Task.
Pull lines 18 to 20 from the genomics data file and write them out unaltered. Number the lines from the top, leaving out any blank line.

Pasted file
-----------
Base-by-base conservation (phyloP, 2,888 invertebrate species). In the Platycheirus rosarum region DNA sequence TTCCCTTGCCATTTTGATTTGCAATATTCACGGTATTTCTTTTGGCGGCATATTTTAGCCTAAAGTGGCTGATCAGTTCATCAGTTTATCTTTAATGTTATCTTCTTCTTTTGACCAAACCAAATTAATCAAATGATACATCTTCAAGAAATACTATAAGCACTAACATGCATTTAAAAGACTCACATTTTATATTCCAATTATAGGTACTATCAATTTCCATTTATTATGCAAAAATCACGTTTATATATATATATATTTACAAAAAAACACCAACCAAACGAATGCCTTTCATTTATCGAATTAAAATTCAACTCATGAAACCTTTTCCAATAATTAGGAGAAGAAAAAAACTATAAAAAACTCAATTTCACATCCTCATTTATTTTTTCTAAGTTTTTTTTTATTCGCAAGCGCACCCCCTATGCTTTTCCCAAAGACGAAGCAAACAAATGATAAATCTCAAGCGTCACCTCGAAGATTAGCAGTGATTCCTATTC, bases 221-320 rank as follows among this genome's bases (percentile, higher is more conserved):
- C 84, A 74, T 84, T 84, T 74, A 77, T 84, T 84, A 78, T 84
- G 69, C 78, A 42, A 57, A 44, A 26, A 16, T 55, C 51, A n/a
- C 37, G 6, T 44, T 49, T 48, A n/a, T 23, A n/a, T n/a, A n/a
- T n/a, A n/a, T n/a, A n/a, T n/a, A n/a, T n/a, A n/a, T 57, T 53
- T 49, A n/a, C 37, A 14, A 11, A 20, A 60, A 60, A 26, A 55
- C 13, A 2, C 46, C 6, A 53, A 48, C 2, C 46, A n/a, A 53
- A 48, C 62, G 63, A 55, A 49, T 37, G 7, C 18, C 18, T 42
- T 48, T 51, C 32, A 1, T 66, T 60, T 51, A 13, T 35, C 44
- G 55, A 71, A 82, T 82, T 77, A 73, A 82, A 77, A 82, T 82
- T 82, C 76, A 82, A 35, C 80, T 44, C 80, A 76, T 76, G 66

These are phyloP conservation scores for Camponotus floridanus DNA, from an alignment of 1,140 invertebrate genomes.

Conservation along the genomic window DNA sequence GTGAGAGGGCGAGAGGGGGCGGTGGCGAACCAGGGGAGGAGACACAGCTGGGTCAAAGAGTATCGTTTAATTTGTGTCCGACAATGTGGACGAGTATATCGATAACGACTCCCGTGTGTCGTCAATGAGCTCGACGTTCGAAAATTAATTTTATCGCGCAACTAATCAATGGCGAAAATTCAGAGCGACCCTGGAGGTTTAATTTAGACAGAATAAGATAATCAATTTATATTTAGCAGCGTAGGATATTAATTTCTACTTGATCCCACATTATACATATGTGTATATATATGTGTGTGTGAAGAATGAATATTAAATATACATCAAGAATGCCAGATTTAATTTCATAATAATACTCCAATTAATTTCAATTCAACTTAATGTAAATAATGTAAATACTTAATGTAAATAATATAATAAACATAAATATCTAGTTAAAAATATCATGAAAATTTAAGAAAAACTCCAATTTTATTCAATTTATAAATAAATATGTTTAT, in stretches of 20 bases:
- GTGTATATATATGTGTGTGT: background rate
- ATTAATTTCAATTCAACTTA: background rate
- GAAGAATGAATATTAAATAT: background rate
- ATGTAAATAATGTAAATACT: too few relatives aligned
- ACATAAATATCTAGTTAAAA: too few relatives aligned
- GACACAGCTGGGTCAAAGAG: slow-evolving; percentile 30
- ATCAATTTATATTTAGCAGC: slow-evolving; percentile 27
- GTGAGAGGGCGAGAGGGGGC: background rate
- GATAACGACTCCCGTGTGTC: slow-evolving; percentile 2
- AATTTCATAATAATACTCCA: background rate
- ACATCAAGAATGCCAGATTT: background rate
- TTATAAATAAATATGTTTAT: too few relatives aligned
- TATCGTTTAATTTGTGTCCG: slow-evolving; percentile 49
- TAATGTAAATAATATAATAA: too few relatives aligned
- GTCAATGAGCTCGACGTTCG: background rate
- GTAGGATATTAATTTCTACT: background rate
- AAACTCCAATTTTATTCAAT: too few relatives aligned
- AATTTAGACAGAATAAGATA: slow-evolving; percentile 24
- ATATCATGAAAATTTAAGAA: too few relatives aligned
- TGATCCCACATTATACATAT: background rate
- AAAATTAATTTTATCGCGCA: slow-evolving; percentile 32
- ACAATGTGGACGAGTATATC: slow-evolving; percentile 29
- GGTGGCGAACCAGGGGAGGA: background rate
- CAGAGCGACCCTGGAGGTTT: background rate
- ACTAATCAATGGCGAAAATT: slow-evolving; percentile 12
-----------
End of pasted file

- ACATAAATATCTAGTTAAAA: too few relatives aligned
- GACACAGCTGGGTCAAAGAG: slow-evolving; percentile 30
- ATCAATTTATATTTAGCAGC: slow-evolving; percentile 27